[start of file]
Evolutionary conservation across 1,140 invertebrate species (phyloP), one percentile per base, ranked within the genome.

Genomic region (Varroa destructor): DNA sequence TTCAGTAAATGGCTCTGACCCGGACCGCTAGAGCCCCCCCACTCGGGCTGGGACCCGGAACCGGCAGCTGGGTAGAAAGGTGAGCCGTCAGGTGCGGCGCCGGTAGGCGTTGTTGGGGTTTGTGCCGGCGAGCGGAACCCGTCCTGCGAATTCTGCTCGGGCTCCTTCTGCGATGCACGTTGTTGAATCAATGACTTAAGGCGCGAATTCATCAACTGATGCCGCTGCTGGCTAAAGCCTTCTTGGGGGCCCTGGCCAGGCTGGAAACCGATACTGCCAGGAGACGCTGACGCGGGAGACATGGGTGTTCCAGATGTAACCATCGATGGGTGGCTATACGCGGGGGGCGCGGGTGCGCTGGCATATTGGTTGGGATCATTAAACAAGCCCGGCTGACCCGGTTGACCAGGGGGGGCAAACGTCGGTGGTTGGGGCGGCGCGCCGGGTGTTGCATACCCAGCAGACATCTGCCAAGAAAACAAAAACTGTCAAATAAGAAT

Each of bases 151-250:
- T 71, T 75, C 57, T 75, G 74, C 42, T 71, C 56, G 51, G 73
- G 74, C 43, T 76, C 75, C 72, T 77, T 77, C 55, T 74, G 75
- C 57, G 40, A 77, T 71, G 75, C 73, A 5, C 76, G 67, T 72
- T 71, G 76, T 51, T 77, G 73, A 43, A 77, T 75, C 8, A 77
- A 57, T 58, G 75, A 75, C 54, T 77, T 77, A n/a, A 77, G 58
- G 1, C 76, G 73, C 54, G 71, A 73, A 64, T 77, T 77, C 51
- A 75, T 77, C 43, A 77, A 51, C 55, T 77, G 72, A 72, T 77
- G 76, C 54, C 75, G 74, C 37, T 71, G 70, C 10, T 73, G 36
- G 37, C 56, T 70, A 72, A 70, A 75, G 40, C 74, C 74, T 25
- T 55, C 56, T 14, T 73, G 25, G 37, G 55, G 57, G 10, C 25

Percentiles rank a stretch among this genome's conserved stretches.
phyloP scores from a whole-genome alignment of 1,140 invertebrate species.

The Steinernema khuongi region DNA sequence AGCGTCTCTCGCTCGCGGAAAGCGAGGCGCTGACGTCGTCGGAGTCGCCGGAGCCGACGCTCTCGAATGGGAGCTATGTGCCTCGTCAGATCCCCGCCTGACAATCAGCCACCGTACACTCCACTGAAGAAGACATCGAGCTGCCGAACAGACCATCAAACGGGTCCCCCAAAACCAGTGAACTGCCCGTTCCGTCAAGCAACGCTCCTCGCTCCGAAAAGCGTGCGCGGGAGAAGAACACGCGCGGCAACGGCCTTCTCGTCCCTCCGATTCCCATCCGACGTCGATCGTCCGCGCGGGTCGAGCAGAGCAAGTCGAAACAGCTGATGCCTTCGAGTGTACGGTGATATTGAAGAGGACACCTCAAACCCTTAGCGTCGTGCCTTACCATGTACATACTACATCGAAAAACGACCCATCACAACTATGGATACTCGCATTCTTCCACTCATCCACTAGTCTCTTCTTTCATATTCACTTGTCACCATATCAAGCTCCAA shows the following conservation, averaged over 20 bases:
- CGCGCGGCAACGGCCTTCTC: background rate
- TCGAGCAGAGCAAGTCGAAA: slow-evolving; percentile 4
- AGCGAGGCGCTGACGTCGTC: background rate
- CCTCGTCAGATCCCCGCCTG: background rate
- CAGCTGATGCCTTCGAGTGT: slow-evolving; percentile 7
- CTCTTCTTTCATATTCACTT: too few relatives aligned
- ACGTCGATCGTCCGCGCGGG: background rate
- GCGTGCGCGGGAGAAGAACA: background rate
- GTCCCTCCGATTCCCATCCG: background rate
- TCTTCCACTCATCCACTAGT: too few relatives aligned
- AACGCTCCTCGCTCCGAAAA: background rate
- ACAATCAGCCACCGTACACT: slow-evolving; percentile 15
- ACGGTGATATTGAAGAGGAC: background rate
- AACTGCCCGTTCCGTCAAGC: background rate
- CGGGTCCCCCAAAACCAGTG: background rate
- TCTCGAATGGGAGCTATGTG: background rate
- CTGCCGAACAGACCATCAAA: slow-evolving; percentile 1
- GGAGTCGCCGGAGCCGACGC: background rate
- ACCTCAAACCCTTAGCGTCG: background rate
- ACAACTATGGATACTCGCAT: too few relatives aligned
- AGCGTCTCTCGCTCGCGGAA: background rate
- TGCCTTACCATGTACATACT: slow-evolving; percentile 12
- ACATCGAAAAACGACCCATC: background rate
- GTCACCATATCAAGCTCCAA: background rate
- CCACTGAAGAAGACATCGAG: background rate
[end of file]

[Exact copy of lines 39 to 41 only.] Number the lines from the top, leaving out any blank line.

- ACATCGAAAAACGACCCATC: background rate
- GTCACCATATCAAGCTCCAA: background rate
- CCACTGAAGAAGACATCGAG: background rate